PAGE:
What is it?
We always loved the BMW M2 but now it’s even better. Because it’s even more M, thanks to a real M engine. The M2 Competition, which replaces the regular M2, has been endowed with a version of the awesome twin-turbo six-cylinder from the M3 and M4.
Given that the M2’s rivals mostly have four cylinders (Mercedes-AMG CLA45, Ford Focus RS, Porsche 718) or at a stretch five (Audi RS3) this is a profound advantage.
It isn’t just the engine that’s so M. The M2’s chassis has always been very closely related to the M3/M4’s, which is why the 2-Series Coupe bodyshell needed to be widened. That’s what gives the M2 its solid, tough stance.
The M2 can be had with either a DCT semi-auto seven-speed transmission, or a six-speed manual. The existence of the manual shows this car’s character: a traditional no-fuss driver’s car. Lots of cylinders, front-engine, rear-drive, non-adaptive dampers.
That suspension has been further recalibrated from the M2 to the M2 Competition. It has slightly looser ESP, and modified software for the most fancy piece of tech in its chassis, an electronically controlled locking differential.
Also new for the Competition is a carbon-fibre V-brace around the engine bay. It too is making a special guest appearance from the M3/M4. By tying the front bodywork more rigidly together, it sharpens the steering’s precision and feel.
The Competition’s engine, codenamed S55, has two turbos, effectively making it operate as a pair of three-cylinders end-to-end. As a consequence the puffers can be small and light so they spin up quickly to cut low-rev lag, but as there are two they can push plenty air at big revs. The old M2 engine (which was a single turbo) would go to 7,000rpm and was smooth doing it, but the new one will hit 7,600rpm. And it has 40bhp more at big revs. That’s a total of 404bhp.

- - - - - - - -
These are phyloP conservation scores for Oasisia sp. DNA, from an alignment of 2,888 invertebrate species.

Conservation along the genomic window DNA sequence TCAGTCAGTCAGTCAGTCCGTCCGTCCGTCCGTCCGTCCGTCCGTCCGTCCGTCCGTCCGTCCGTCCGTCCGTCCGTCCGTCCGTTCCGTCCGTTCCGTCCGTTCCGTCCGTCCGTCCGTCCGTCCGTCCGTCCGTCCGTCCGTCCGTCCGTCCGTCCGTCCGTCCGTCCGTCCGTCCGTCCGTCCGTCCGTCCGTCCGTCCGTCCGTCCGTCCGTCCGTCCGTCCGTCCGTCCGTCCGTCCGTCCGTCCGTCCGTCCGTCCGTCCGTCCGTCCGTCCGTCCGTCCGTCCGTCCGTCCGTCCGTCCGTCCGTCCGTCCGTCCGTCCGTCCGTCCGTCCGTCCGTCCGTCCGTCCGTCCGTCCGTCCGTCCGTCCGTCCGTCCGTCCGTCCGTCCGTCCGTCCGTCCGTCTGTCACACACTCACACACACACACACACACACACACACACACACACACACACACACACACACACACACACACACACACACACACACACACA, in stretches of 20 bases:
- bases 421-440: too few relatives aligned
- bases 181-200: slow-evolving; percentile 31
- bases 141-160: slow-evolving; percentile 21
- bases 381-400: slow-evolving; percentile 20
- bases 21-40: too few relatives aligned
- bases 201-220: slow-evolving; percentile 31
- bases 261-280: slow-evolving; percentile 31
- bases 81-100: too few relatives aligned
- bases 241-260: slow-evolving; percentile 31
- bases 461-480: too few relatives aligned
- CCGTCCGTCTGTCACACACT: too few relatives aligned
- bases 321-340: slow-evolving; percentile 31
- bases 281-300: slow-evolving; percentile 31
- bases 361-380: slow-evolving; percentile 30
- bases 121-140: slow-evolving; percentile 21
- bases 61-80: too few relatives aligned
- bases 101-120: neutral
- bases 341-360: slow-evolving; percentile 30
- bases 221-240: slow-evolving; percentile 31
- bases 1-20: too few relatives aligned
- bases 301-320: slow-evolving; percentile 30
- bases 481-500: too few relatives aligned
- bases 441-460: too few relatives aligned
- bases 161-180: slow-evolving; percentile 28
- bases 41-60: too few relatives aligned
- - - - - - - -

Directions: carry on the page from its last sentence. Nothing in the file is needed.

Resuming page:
A slight facelift has come with the arrival of the Competition badge. It isn’t just for show. The grille kidneys are bigger, and the new teeth-sucking lower bumper has enlarged inlets to send cooling zephyrs over the multiple-radiator system, again taken from the M3/M4.
Inside, the Competition gets M signifiers: the purple-blue-red triple stripe appears on the seatbelts, and the seats have an illuminated M badge. Like you’d forget.
It’s a hoot, a real classic. You can take this epic engine to its hammer-and-tongs red-line, and smoke the tyres in big drifts. Or you can take advantage of the turbo torque and use the neatness and precision of the chassis. It’s a car with many ways to be happy.
The new engine isn’t just about power. It has depths of spine-tingling extroversion compared with the original M2’s motor (which was itself pretty darned fine let’s not forget).
Go to the red-line and drop-kick into a new gear and feel this happy savagery redouble itself as it goes back for another bite at the top end.
Lower down the revs you will find a little inevitable turbo lag, but also crashing waves of character and immersion, a whole playlist of different tones and rhythms as you use different throttle openings at different revs.
In short, there’s no finer propulsion in a car anywhere near this price.
It shakes out at a zero-to 62 figure for the manual of 4.4 seconds, or 4.2 for the flappy-paddle twin-clutch because in that one you aren’t pausing to change gear. But we’d say save money and have the manual – this is a car that’s all about driving’s sensations and interactions. The shift is solidly deliberate, so the brief pause to enjoy it is like a pause for lunch. The twin-clutch job is non-stop, but so is being fed via a drip.
At every point between the extremes of a gentle curve and a full-on skid, the chassis is pretty much as sensational as the engine.
It’s always proportional and full of feel. Into a tight bend, you’d never believe a car with a physically large front engine could swivel its nose with such vigour. Everything else just follows. It’s awesomely balanced and biddable, and it aways tells you what it’s up to.
And despite the close relationship, it’s far more friendly and less snappy at the limit than any of today’s M3/M4 generation.
The middle pedal is firm and trustworthy, especially with the optional M Sport brake system. Know it by grey-painted calipers.
Despite the name, the Competition rides pretty well. It’s firm by regular saloon standards, but the damping is progressive. Cornering doesn’t get all messed up by lumpy surfaces, and at normal traffic speeds the M2 is a more suave and smooth companion than some of the extreme hot-hatches. Nor does the exhaust have antisocially loud tailpipes when you’re wanting to be discreet.